Give Georgians the Right to Vote

By Takeo Spikes, Adalius Thomas and Michael Jenkins

The right to vote is perhaps our most fundamental. It lets you have a say in health care, in education, and in other key facets of public life. It lets you pick your elected representatives, who will determine the course of America’s environmental future. It lets you pick your senators, who will approve the judges who sit on courts for decades. Deny people the right to vote, and democracy crumbles. Keep people away from the ballot box, and they must depend on others to protect their rights, and hope that they elect officials who will do the same. In the history of America, that has not worked out well for people of color.

This year, thousands of black voters in Georgia may again find themselves unable to participate in an election that includes critical issues like who will be the governor. Recently, Secretary of State Brian Kemp, who is also the Republican candidate for governor, placed the registrations of over 53,000 newly signed-up voters on hold. Seventy percent of those affected are black. Kemp relied on a 2017 law requiring an “exact match” between the information on a voter registration form and that in Georgia’s Drivers Services or Social Security information databases. A simple discrepancy — a missed hyphen, misplaced apostrophe, or a “t” that looks like an “i” — can land your registration on hold. When the legislature passed this law, experts warned it would disproportionately harm voters of color. That prediction has been borne out.

Critically, Georgians with registrations on hold can still legally vote if they provide ID at the polls. But the confusion, misinformation, and intimidation generated by the exact match process could still significantly impact and deter would-be voters.

This is just the latest in a long history of our government keeping black people away from the polls. In 1870, the 15th Amendment gave black people the right to vote, but Jim Crow laws effectively took it away through the 1960s. Poll taxes existed here until 1945, which cut black turnout in half; other places had equally problematic literacy and property tests. And while Jim Crow ended with the Voting Rights Act in 1965, its vestiges remain. Black Georgians who reached voting age before 1965 are far less likely to be registered than those born after that year.

This state continues using government power to make it harder for black people to vote. In 2014, the New Georgia Project started a massive registration effort to sign up black voters. Kemp declared that he would “just not . . . put up with fraud.” His clear suggestion was that registering black voters leads to cheating — he had zero evidentiary support. Ultimately, the investigation that Kemp launched significantly hampered the group’s work. (Today, the New Georgia Project’s founder, Stacey Abrams, is Kemp’s Democratic opponent in the race for governor.) Kemp has launched other lengthy voter fraud investigations, again targeting minority communities, but he never produced evidence of illegal voting. Nonetheless, these allegations chill people from exercising their right to vote and warn away organizations seeking to register voters.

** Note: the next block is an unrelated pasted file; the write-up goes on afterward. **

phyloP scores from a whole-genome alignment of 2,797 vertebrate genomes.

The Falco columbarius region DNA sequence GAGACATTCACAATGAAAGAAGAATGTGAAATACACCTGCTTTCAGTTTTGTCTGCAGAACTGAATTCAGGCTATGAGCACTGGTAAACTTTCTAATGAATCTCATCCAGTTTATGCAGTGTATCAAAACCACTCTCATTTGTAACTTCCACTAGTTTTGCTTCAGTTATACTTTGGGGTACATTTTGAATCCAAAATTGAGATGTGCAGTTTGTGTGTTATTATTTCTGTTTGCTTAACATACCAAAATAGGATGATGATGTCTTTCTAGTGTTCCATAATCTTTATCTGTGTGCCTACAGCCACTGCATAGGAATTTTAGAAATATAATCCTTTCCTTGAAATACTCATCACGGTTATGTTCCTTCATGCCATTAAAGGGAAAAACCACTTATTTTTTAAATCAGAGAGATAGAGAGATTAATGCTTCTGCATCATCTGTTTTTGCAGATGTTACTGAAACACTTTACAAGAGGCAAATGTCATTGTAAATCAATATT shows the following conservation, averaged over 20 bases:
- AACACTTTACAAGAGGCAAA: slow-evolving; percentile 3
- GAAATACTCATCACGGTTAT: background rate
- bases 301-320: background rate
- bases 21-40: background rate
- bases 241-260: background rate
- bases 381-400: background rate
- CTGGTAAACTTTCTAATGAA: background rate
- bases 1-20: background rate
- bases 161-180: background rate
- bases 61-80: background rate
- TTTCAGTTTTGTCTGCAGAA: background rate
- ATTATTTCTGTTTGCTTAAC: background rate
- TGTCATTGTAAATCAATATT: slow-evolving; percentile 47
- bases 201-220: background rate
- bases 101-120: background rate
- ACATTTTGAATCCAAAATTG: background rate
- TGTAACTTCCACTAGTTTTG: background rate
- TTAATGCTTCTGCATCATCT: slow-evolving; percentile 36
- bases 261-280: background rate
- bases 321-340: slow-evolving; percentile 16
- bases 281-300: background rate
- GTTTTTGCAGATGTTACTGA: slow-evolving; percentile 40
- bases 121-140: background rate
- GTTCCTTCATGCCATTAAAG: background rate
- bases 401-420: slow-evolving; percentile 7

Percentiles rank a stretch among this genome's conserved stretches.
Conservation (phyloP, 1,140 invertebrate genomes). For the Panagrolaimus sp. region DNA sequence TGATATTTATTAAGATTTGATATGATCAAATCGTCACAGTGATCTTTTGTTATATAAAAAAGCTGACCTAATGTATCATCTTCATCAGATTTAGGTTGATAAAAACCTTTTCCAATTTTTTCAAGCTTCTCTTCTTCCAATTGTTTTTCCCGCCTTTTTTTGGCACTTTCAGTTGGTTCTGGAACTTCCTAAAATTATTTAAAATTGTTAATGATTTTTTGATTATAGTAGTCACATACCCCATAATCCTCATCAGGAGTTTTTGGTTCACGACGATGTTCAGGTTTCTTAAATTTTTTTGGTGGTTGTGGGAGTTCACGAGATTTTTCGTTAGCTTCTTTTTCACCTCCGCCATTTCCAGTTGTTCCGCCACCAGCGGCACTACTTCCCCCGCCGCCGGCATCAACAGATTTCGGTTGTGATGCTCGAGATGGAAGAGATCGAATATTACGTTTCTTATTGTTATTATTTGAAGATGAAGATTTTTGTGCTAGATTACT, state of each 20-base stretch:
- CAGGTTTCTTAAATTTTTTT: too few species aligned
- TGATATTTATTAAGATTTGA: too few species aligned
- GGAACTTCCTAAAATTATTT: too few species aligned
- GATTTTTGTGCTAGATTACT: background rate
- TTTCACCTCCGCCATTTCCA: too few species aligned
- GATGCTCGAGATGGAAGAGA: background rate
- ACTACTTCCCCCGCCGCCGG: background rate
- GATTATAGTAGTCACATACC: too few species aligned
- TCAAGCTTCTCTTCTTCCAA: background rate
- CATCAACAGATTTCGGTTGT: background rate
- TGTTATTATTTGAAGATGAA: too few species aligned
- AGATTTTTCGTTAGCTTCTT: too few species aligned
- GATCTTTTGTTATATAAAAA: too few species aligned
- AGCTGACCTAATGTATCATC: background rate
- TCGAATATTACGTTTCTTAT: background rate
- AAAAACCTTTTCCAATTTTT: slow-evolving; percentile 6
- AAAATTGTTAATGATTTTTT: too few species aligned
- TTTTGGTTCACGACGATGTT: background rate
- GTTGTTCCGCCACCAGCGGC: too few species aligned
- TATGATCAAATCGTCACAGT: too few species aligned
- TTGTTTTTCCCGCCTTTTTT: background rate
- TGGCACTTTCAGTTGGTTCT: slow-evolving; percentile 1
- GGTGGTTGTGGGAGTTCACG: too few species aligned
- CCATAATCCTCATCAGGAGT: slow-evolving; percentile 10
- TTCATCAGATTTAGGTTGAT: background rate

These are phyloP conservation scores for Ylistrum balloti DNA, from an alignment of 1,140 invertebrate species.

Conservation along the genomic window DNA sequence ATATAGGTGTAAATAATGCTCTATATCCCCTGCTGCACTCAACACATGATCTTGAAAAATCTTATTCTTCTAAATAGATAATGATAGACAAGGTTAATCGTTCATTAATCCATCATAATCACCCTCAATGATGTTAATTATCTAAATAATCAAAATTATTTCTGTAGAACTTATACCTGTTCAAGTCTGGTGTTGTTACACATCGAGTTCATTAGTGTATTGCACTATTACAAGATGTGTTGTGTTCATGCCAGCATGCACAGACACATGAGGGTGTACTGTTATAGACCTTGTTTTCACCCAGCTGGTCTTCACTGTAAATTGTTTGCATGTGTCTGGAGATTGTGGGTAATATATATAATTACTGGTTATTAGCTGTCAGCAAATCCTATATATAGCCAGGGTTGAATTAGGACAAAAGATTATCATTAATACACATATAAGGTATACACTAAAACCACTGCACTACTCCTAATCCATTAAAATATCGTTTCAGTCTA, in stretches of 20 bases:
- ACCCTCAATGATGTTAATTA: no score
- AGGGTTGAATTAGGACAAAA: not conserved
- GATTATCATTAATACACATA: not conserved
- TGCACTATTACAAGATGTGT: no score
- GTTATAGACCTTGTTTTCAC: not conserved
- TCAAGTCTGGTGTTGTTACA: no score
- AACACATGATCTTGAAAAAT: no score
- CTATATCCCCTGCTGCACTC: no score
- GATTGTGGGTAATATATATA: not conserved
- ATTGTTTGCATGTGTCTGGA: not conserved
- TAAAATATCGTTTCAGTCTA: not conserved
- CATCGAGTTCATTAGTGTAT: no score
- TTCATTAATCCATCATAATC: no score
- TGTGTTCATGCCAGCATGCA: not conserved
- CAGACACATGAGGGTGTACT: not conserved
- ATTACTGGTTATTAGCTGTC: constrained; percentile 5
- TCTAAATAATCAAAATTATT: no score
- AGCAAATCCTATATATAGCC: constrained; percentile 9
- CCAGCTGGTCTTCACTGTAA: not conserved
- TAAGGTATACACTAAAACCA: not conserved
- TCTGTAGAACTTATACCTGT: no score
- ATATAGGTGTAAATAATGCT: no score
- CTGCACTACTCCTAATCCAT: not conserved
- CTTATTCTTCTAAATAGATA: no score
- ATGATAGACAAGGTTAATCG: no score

Georgia was also one of the first states to require a photo identification at the polls, which decreases black voter participation because many black voters simply do not have them. Until Georgia and a few other states pioneered strict photo ID laws in the mid-2000s, such laws were virtually unheard of.

Lawmakers justify laws like photo identification requirements or “exact match” rules in the name of protecting democracy from voter fraud. But according to one study, an American is more likely to get struck by lightning than to commit voter fraud. A Washington Post reporter found exactly four examples of voter impersonation in the entire 2016 election, in which around 139 million people voted. Other studies are consistent.

Voter fraud is a myth pedaled to justify restrictive rules that keep people, mostly minorities, away from the ballot box. These suppression tactics are inconsistent with this country’s foundational principles of democracy and equality. In elections that often come down to just a few thousand votes, these voter suppression methods can have devastating consequences that last for decades.

We must do better in Georgia. In an era where Americans have different and even irreconcilable views of what our collective future should look like, everyone must have a voice. If we can agree on one thing in this country, it is that everyone deserves an equal say. It is time to remove these horrific barriers to voting, and let our people vote.

About the Co-Authors

Takeo Spikes, Adalius Thomas and Michael Jenkins are Atlanta-area residents and supporters in the Players Coalition, an independent 501c3/501c4 organization led by professional athletes to impact social and racial inequality. Takeo Spikes is a 15-yr NFL veteran and NFL/College Football Analyst. Adalius Thomas is a 9-yr NFL veteran and Super Bowl Champion. Michael Jenkins is an 8-yr NFL veteran who played the majority of his career for the Atlanta Falcons. Visit www.players-coalition.org for more information and follow us at @playercoalition.